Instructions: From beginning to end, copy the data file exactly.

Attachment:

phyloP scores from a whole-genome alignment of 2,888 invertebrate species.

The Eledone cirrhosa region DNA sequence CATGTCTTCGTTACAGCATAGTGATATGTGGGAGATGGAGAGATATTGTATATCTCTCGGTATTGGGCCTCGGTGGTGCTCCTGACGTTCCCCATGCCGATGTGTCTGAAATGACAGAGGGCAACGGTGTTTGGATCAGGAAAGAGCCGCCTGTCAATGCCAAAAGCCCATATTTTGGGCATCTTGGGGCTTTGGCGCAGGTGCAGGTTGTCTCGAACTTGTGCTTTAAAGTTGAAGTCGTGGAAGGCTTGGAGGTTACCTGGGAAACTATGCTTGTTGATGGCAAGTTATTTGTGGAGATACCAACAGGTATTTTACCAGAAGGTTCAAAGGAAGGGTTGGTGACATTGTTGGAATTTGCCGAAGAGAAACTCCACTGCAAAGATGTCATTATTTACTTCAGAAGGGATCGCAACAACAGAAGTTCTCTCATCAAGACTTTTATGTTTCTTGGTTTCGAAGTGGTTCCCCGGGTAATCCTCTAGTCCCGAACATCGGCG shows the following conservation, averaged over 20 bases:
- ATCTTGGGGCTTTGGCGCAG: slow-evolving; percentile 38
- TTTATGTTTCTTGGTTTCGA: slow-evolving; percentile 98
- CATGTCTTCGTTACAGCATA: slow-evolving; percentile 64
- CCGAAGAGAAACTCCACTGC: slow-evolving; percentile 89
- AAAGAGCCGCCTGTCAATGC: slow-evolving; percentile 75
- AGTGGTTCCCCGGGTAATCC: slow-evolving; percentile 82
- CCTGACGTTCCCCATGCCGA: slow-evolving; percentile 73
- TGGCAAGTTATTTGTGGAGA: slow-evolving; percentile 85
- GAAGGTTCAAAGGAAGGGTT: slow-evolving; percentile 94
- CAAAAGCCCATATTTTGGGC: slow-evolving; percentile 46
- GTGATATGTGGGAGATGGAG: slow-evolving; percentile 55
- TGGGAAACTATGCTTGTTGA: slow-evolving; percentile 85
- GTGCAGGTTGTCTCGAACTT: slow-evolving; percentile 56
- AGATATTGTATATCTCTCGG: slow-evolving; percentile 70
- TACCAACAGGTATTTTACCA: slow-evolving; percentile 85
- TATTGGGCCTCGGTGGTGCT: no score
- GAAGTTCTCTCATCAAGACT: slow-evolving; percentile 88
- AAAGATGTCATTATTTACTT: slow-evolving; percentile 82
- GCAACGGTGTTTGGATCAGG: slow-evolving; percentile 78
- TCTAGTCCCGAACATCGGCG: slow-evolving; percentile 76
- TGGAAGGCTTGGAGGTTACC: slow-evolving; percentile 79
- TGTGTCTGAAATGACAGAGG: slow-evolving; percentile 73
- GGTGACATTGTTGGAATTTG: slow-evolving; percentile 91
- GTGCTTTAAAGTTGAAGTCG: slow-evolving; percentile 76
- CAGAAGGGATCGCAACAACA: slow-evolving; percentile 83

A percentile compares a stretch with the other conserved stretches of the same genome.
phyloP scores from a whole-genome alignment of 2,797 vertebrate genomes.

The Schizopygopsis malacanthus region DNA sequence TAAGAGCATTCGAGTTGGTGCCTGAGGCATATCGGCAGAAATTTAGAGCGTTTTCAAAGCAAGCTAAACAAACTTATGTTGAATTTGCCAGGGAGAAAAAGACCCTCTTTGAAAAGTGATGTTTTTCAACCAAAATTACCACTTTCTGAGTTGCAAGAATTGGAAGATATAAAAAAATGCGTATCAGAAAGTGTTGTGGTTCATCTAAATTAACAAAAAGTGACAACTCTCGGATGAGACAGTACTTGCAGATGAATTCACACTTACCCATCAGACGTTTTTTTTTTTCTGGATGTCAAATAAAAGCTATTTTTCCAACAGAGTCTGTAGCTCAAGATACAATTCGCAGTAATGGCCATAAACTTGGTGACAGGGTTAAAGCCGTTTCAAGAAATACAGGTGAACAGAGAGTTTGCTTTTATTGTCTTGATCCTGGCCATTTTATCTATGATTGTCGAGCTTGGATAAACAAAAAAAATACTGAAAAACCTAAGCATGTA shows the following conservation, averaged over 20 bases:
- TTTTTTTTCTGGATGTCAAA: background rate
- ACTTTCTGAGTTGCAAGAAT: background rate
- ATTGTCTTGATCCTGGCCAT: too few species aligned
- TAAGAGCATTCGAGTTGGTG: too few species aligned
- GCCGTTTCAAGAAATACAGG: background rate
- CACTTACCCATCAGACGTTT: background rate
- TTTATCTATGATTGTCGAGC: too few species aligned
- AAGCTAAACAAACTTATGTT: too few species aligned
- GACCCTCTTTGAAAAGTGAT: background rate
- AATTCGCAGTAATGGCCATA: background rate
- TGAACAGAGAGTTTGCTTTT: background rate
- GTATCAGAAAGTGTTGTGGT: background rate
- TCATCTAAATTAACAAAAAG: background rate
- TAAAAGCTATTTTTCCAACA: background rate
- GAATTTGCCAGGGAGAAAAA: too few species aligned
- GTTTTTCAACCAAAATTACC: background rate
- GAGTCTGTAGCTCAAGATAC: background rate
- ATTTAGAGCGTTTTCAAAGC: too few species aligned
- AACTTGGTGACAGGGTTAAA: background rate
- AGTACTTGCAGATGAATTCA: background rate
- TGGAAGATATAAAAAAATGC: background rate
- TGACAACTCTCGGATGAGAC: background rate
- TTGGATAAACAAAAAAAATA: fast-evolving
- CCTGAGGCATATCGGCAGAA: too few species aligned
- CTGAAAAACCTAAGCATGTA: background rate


phyloP scores from a whole-genome alignment of 2,888 invertebrate species.

The Eledone cirrhosa region DNA sequence CATGTCTTCGTTACAGCATAGTGATATGTGGGAGATGGAGAGATATTGTATATCTCTCGGTATTGGGCCTCGGTGGTGCTCCTGACGTTCCCCATGCCGATGTGTCTGAAATGACAGAGGGCAACGGTGTTTGGATCAGGAAAGAGCCGCCTGTCAATGCCAAAAGCCCATATTTTGGGCATCTTGGGGCTTTGGCGCAGGTGCAGGTTGTCTCGAACTTGTGCTTTAAAGTTGAAGTCGTGGAAGGCTTGGAGGTTACCTGGGAAACTATGCTTGTTGATGGCAAGTTATTTGTGGAGATACCAACAGGTATTTTACCAGAAGGTTCAAAGGAAGGGTTGGTGACATTGTTGGAATTTGCCGAAGAGAAACTCCACTGCAAAGATGTCATTATTTACTTCAGAAGGGATCGCAACAACAGAAGTTCTCTCATCAAGACTTTTATGTTTCTTGGTTTCGAAGTGGTTCCCCGGGTAATCCTCTAGTCCCGAACATCGGCG shows the following conservation, averaged over 20 bases:
- ATCTTGGGGCTTTGGCGCAG: slow-evolving; percentile 38
- TTTATGTTTCTTGGTTTCGA: slow-evolving; percentile 98
- CATGTCTTCGTTACAGCATA: slow-evolving; percentile 64
- CCGAAGAGAAACTCCACTGC: slow-evolving; percentile 89
- AAAGAGCCGCCTGTCAATGC: slow-evolving; percentile 75
- AGTGGTTCCCCGGGTAATCC: slow-evolving; percentile 82
- CCTGACGTTCCCCATGCCGA: slow-evolving; percentile 73
- TGGCAAGTTATTTGTGGAGA: slow-evolving; percentile 85
- GAAGGTTCAAAGGAAGGGTT: slow-evolving; percentile 94
- CAAAAGCCCATATTTTGGGC: slow-evolving; percentile 46
- GTGATATGTGGGAGATGGAG: slow-evolving; percentile 55
- TGGGAAACTATGCTTGTTGA: slow-evolving; percentile 85
- GTGCAGGTTGTCTCGAACTT: slow-evolving; percentile 56
- AGATATTGTATATCTCTCGG: slow-evolving; percentile 70
- TACCAACAGGTATTTTACCA: slow-evolving; percentile 85
- TATTGGGCCTCGGTGGTGCT: no score
- GAAGTTCTCTCATCAAGACT: slow-evolving; percentile 88
- AAAGATGTCATTATTTACTT: slow-evolving; percentile 82
- GCAACGGTGTTTGGATCAGG: slow-evolving; percentile 78
- TCTAGTCCCGAACATCGGCG: slow-evolving; percentile 76
- TGGAAGGCTTGGAGGTTACC: slow-evolving; percentile 79
- TGTGTCTGAAATGACAGAGG: slow-evolving; percentile 73
- GGTGACATTGTTGGAATTTG: slow-evolving; percentile 91
- GTGCTTTAAAGTTGAAGTCG: slow-evolving; percentile 76
- CAGAAGGGATCGCAACAACA: slow-evolving; percentile 83

A percentile compares a stretch with the other conserved stretches of the same genome.
phyloP scores from a whole-genome alignment of 2,797 vertebrate genomes.

The Schizopygopsis malacanthus region DNA sequence TAAGAGCATTCGAGTTGGTGCCTGAGGCATATCGGCAGAAATTTAGAGCGTTTTCAAAGCAAGCTAAACAAACTTATGTTGAATTTGCCAGGGAGAAAAAGACCCTCTTTGAAAAGTGATGTTTTTCAACCAAAATTACCACTTTCTGAGTTGCAAGAATTGGAAGATATAAAAAAATGCGTATCAGAAAGTGTTGTGGTTCATCTAAATTAACAAAAAGTGACAACTCTCGGATGAGACAGTACTTGCAGATGAATTCACACTTACCCATCAGACGTTTTTTTTTTTCTGGATGTCAAATAAAAGCTATTTTTCCAACAGAGTCTGTAGCTCAAGATACAATTCGCAGTAATGGCCATAAACTTGGTGACAGGGTTAAAGCCGTTTCAAGAAATACAGGTGAACAGAGAGTTTGCTTTTATTGTCTTGATCCTGGCCATTTTATCTATGATTGTCGAGCTTGGATAAACAAAAAAAATACTGAAAAACCTAAGCATGTA shows the following conservation, averaged over 20 bases:
- TTTTTTTTCTGGATGTCAAA: background rate
- ACTTTCTGAGTTGCAAGAAT: background rate
- ATTGTCTTGATCCTGGCCAT: too few species aligned
- TAAGAGCATTCGAGTTGGTG: too few species aligned
- GCCGTTTCAAGAAATACAGG: background rate
- CACTTACCCATCAGACGTTT: background rate
- TTTATCTATGATTGTCGAGC: too few species aligned
- AAGCTAAACAAACTTATGTT: too few species aligned
- GACCCTCTTTGAAAAGTGAT: background rate
- AATTCGCAGTAATGGCCATA: background rate
- TGAACAGAGAGTTTGCTTTT: background rate
- GTATCAGAAAGTGTTGTGGT: background rate
- TCATCTAAATTAACAAAAAG: background rate
- TAAAAGCTATTTTTCCAACA: background rate
- GAATTTGCCAGGGAGAAAAA: too few species aligned
- GTTTTTCAACCAAAATTACC: background rate
- GAGTCTGTAGCTCAAGATAC: background rate
- ATTTAGAGCGTTTTCAAAGC: too few species aligned
- AACTTGGTGACAGGGTTAAA: background rate
- AGTACTTGCAGATGAATTCA: background rate
- TGGAAGATATAAAAAAATGC: background rate
- TGACAACTCTCGGATGAGAC: background rate
- TTGGATAAACAAAAAAAATA: fast-evolving
- CCTGAGGCATATCGGCAGAA: too few species aligned
- CTGAAAAACCTAAGCATGTA: background rate